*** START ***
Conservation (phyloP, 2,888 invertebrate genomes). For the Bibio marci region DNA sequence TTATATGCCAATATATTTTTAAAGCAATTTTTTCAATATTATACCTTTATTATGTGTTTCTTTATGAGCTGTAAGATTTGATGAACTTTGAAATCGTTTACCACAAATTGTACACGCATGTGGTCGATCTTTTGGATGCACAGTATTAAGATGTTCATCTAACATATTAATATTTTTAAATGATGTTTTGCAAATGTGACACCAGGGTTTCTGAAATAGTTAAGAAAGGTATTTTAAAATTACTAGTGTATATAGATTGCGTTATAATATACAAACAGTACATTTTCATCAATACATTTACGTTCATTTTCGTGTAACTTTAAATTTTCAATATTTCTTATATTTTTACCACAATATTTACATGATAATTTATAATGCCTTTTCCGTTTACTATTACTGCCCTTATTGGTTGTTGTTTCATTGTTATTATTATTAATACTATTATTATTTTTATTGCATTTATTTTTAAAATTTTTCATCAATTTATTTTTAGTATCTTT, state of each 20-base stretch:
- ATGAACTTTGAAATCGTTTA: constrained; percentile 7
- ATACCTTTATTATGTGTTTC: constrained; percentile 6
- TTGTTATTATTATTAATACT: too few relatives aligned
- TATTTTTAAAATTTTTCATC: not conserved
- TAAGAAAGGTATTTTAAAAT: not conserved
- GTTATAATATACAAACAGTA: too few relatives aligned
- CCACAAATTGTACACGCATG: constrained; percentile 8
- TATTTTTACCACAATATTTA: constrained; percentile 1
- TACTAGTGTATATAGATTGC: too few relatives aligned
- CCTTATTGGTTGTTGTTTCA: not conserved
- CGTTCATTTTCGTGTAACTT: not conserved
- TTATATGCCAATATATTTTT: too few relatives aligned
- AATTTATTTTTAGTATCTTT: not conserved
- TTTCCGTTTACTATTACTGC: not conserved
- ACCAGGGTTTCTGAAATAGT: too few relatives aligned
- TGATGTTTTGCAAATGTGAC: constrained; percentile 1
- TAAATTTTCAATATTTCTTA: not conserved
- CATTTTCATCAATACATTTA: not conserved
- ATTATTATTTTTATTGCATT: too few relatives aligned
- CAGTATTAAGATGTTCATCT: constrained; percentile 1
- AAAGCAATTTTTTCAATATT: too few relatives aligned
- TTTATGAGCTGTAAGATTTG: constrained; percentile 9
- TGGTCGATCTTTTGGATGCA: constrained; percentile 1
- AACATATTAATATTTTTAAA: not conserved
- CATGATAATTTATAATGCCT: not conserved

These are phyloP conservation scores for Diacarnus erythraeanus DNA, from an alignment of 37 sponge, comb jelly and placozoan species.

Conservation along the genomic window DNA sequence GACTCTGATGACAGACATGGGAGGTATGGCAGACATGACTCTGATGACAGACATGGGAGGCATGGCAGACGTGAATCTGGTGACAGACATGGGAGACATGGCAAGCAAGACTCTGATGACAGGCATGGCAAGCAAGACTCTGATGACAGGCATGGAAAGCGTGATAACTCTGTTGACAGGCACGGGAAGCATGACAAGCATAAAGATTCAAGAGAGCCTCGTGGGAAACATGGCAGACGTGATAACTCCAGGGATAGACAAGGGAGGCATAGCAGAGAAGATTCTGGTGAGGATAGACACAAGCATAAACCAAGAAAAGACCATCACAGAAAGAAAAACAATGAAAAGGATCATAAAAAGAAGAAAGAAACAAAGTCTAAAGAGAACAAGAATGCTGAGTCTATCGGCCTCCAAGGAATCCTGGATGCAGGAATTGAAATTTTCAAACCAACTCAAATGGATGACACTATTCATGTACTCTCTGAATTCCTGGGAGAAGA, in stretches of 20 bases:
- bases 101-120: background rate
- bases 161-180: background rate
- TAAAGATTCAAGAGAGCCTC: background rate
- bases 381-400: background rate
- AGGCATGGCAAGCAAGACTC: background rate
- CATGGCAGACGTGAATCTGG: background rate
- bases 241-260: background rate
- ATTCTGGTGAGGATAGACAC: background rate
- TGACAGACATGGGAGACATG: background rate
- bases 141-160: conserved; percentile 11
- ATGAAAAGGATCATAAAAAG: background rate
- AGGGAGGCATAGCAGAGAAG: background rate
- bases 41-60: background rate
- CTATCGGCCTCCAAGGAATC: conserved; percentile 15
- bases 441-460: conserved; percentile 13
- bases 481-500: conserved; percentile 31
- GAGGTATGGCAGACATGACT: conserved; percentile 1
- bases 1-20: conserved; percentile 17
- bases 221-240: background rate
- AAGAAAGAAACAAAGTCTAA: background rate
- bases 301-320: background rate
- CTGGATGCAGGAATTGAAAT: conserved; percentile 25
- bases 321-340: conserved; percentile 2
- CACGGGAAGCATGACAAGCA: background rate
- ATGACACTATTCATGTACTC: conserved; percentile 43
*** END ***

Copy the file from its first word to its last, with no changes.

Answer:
Conservation (phyloP, 2,888 invertebrate genomes). For the Bibio marci region DNA sequence TTATATGCCAATATATTTTTAAAGCAATTTTTTCAATATTATACCTTTATTATGTGTTTCTTTATGAGCTGTAAGATTTGATGAACTTTGAAATCGTTTACCACAAATTGTACACGCATGTGGTCGATCTTTTGGATGCACAGTATTAAGATGTTCATCTAACATATTAATATTTTTAAATGATGTTTTGCAAATGTGACACCAGGGTTTCTGAAATAGTTAAGAAAGGTATTTTAAAATTACTAGTGTATATAGATTGCGTTATAATATACAAACAGTACATTTTCATCAATACATTTACGTTCATTTTCGTGTAACTTTAAATTTTCAATATTTCTTATATTTTTACCACAATATTTACATGATAATTTATAATGCCTTTTCCGTTTACTATTACTGCCCTTATTGGTTGTTGTTTCATTGTTATTATTATTAATACTATTATTATTTTTATTGCATTTATTTTTAAAATTTTTCATCAATTTATTTTTAGTATCTTT, state of each 20-base stretch:
- ATGAACTTTGAAATCGTTTA: constrained; percentile 7
- ATACCTTTATTATGTGTTTC: constrained; percentile 6
- TTGTTATTATTATTAATACT: too few relatives aligned
- TATTTTTAAAATTTTTCATC: not conserved
- TAAGAAAGGTATTTTAAAAT: not conserved
- GTTATAATATACAAACAGTA: too few relatives aligned
- CCACAAATTGTACACGCATG: constrained; percentile 8
- TATTTTTACCACAATATTTA: constrained; percentile 1
- TACTAGTGTATATAGATTGC: too few relatives aligned
- CCTTATTGGTTGTTGTTTCA: not conserved
- CGTTCATTTTCGTGTAACTT: not conserved
- TTATATGCCAATATATTTTT: too few relatives aligned
- AATTTATTTTTAGTATCTTT: not conserved
- TTTCCGTTTACTATTACTGC: not conserved
- ACCAGGGTTTCTGAAATAGT: too few relatives aligned
- TGATGTTTTGCAAATGTGAC: constrained; percentile 1
- TAAATTTTCAATATTTCTTA: not conserved
- CATTTTCATCAATACATTTA: not conserved
- ATTATTATTTTTATTGCATT: too few relatives aligned
- CAGTATTAAGATGTTCATCT: constrained; percentile 1
- AAAGCAATTTTTTCAATATT: too few relatives aligned
- TTTATGAGCTGTAAGATTTG: constrained; percentile 9
- TGGTCGATCTTTTGGATGCA: constrained; percentile 1
- AACATATTAATATTTTTAAA: not conserved
- CATGATAATTTATAATGCCT: not conserved

These are phyloP conservation scores for Diacarnus erythraeanus DNA, from an alignment of 37 sponge, comb jelly and placozoan species.

Conservation along the genomic window DNA sequence GACTCTGATGACAGACATGGGAGGTATGGCAGACATGACTCTGATGACAGACATGGGAGGCATGGCAGACGTGAATCTGGTGACAGACATGGGAGACATGGCAAGCAAGACTCTGATGACAGGCATGGCAAGCAAGACTCTGATGACAGGCATGGAAAGCGTGATAACTCTGTTGACAGGCACGGGAAGCATGACAAGCATAAAGATTCAAGAGAGCCTCGTGGGAAACATGGCAGACGTGATAACTCCAGGGATAGACAAGGGAGGCATAGCAGAGAAGATTCTGGTGAGGATAGACACAAGCATAAACCAAGAAAAGACCATCACAGAAAGAAAAACAATGAAAAGGATCATAAAAAGAAGAAAGAAACAAAGTCTAAAGAGAACAAGAATGCTGAGTCTATCGGCCTCCAAGGAATCCTGGATGCAGGAATTGAAATTTTCAAACCAACTCAAATGGATGACACTATTCATGTACTCTCTGAATTCCTGGGAGAAGA, in stretches of 20 bases:
- bases 101-120: background rate
- bases 161-180: background rate
- TAAAGATTCAAGAGAGCCTC: background rate
- bases 381-400: background rate
- AGGCATGGCAAGCAAGACTC: background rate
- CATGGCAGACGTGAATCTGG: background rate
- bases 241-260: background rate
- ATTCTGGTGAGGATAGACAC: background rate
- TGACAGACATGGGAGACATG: background rate
- bases 141-160: conserved; percentile 11
- ATGAAAAGGATCATAAAAAG: background rate
- AGGGAGGCATAGCAGAGAAG: background rate
- bases 41-60: background rate
- CTATCGGCCTCCAAGGAATC: conserved; percentile 15
- bases 441-460: conserved; percentile 13
- bases 481-500: conserved; percentile 31
- GAGGTATGGCAGACATGACT: conserved; percentile 1
- bases 1-20: conserved; percentile 17
- bases 221-240: background rate
- AAGAAAGAAACAAAGTCTAA: background rate
- bases 301-320: background rate
- CTGGATGCAGGAATTGAAAT: conserved; percentile 25
- bases 321-340: conserved; percentile 2
- CACGGGAAGCATGACAAGCA: background rate
- ATGACACTATTCATGTACTC: conserved; percentile 43